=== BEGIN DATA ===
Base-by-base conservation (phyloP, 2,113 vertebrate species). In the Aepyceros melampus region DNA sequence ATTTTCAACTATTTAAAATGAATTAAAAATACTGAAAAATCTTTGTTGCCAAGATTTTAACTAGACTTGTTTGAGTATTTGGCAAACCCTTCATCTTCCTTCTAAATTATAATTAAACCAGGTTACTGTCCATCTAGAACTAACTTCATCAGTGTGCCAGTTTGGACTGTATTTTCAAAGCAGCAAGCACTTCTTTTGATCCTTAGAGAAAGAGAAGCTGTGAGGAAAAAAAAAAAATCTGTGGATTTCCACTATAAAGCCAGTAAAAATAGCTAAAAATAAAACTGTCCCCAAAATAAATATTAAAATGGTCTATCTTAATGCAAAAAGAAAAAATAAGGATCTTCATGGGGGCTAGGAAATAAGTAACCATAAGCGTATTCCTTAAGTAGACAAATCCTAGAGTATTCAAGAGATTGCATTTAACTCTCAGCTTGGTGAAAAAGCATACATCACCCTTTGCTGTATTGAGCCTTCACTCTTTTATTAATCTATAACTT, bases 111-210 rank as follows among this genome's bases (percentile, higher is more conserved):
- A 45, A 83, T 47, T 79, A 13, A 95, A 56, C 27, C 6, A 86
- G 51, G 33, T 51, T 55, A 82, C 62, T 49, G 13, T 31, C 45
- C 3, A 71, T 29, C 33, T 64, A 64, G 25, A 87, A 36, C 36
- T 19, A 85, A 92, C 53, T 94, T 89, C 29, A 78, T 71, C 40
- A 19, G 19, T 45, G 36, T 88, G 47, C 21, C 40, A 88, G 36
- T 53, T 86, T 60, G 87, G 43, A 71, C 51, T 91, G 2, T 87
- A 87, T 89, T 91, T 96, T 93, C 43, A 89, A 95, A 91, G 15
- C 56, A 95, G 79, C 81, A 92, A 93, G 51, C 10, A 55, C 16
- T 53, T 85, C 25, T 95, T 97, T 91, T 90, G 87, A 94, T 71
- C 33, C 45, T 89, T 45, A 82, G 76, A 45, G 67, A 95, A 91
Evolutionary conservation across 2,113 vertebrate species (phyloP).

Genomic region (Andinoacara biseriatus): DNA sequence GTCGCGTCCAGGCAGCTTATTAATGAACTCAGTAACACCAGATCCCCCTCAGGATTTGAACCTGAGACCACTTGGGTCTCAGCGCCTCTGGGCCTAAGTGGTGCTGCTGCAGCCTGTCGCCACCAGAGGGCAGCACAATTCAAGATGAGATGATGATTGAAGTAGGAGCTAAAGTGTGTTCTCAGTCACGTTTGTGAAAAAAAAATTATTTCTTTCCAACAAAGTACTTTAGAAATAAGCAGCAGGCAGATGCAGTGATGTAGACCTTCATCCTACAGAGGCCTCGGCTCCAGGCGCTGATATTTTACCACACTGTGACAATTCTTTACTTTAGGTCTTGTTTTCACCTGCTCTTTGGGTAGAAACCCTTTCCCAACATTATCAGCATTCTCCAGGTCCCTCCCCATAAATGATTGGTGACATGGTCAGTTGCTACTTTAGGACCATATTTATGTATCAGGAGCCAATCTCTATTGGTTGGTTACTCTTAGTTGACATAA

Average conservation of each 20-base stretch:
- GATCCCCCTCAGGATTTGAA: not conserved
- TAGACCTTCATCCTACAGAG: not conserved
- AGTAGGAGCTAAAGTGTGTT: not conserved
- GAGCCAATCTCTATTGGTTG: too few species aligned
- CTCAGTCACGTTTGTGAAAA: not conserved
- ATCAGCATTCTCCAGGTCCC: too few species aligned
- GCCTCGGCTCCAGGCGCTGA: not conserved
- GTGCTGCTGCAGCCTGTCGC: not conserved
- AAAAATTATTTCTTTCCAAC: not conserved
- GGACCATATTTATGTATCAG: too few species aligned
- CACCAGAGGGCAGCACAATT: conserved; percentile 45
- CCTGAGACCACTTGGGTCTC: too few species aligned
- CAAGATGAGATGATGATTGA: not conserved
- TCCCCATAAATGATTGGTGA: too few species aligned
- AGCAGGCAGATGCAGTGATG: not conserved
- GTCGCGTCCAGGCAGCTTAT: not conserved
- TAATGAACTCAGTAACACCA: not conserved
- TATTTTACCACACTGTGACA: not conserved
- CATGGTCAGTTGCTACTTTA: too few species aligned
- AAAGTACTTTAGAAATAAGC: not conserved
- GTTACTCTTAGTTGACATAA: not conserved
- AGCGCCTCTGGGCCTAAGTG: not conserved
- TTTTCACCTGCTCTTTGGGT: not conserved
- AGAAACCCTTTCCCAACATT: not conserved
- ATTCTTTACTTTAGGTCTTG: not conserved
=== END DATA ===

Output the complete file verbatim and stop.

Base-by-base conservation (phyloP, 2,113 vertebrate species). In the Aepyceros melampus region DNA sequence ATTTTCAACTATTTAAAATGAATTAAAAATACTGAAAAATCTTTGTTGCCAAGATTTTAACTAGACTTGTTTGAGTATTTGGCAAACCCTTCATCTTCCTTCTAAATTATAATTAAACCAGGTTACTGTCCATCTAGAACTAACTTCATCAGTGTGCCAGTTTGGACTGTATTTTCAAAGCAGCAAGCACTTCTTTTGATCCTTAGAGAAAGAGAAGCTGTGAGGAAAAAAAAAAAATCTGTGGATTTCCACTATAAAGCCAGTAAAAATAGCTAAAAATAAAACTGTCCCCAAAATAAATATTAAAATGGTCTATCTTAATGCAAAAAGAAAAAATAAGGATCTTCATGGGGGCTAGGAAATAAGTAACCATAAGCGTATTCCTTAAGTAGACAAATCCTAGAGTATTCAAGAGATTGCATTTAACTCTCAGCTTGGTGAAAAAGCATACATCACCCTTTGCTGTATTGAGCCTTCACTCTTTTATTAATCTATAACTT, bases 111-210 rank as follows among this genome's bases (percentile, higher is more conserved):
- A 45, A 83, T 47, T 79, A 13, A 95, A 56, C 27, C 6, A 86
- G 51, G 33, T 51, T 55, A 82, C 62, T 49, G 13, T 31, C 45
- C 3, A 71, T 29, C 33, T 64, A 64, G 25, A 87, A 36, C 36
- T 19, A 85, A 92, C 53, T 94, T 89, C 29, A 78, T 71, C 40
- A 19, G 19, T 45, G 36, T 88, G 47, C 21, C 40, A 88, G 36
- T 53, T 86, T 60, G 87, G 43, A 71, C 51, T 91, G 2, T 87
- A 87, T 89, T 91, T 96, T 93, C 43, A 89, A 95, A 91, G 15
- C 56, A 95, G 79, C 81, A 92, A 93, G 51, C 10, A 55, C 16
- T 53, T 85, C 25, T 95, T 97, T 91, T 90, G 87, A 94, T 71
- C 33, C 45, T 89, T 45, A 82, G 76, A 45, G 67, A 95, A 91
Evolutionary conservation across 2,113 vertebrate species (phyloP).

Genomic region (Andinoacara biseriatus): DNA sequence GTCGCGTCCAGGCAGCTTATTAATGAACTCAGTAACACCAGATCCCCCTCAGGATTTGAACCTGAGACCACTTGGGTCTCAGCGCCTCTGGGCCTAAGTGGTGCTGCTGCAGCCTGTCGCCACCAGAGGGCAGCACAATTCAAGATGAGATGATGATTGAAGTAGGAGCTAAAGTGTGTTCTCAGTCACGTTTGTGAAAAAAAAATTATTTCTTTCCAACAAAGTACTTTAGAAATAAGCAGCAGGCAGATGCAGTGATGTAGACCTTCATCCTACAGAGGCCTCGGCTCCAGGCGCTGATATTTTACCACACTGTGACAATTCTTTACTTTAGGTCTTGTTTTCACCTGCTCTTTGGGTAGAAACCCTTTCCCAACATTATCAGCATTCTCCAGGTCCCTCCCCATAAATGATTGGTGACATGGTCAGTTGCTACTTTAGGACCATATTTATGTATCAGGAGCCAATCTCTATTGGTTGGTTACTCTTAGTTGACATAA

Average conservation of each 20-base stretch:
- GATCCCCCTCAGGATTTGAA: not conserved
- TAGACCTTCATCCTACAGAG: not conserved
- AGTAGGAGCTAAAGTGTGTT: not conserved
- GAGCCAATCTCTATTGGTTG: too few species aligned
- CTCAGTCACGTTTGTGAAAA: not conserved
- ATCAGCATTCTCCAGGTCCC: too few species aligned
- GCCTCGGCTCCAGGCGCTGA: not conserved
- GTGCTGCTGCAGCCTGTCGC: not conserved
- AAAAATTATTTCTTTCCAAC: not conserved
- GGACCATATTTATGTATCAG: too few species aligned
- CACCAGAGGGCAGCACAATT: conserved; percentile 45
- CCTGAGACCACTTGGGTCTC: too few species aligned
- CAAGATGAGATGATGATTGA: not conserved
- TCCCCATAAATGATTGGTGA: too few species aligned
- AGCAGGCAGATGCAGTGATG: not conserved
- GTCGCGTCCAGGCAGCTTAT: not conserved
- TAATGAACTCAGTAACACCA: not conserved
- TATTTTACCACACTGTGACA: not conserved
- CATGGTCAGTTGCTACTTTA: too few species aligned
- AAAGTACTTTAGAAATAAGC: not conserved
- GTTACTCTTAGTTGACATAA: not conserved
- AGCGCCTCTGGGCCTAAGTG: not conserved
- TTTTCACCTGCTCTTTGGGT: not conserved
- AGAAACCCTTTCCCAACATT: not conserved
- ATTCTTTACTTTAGGTCTTG: not conserved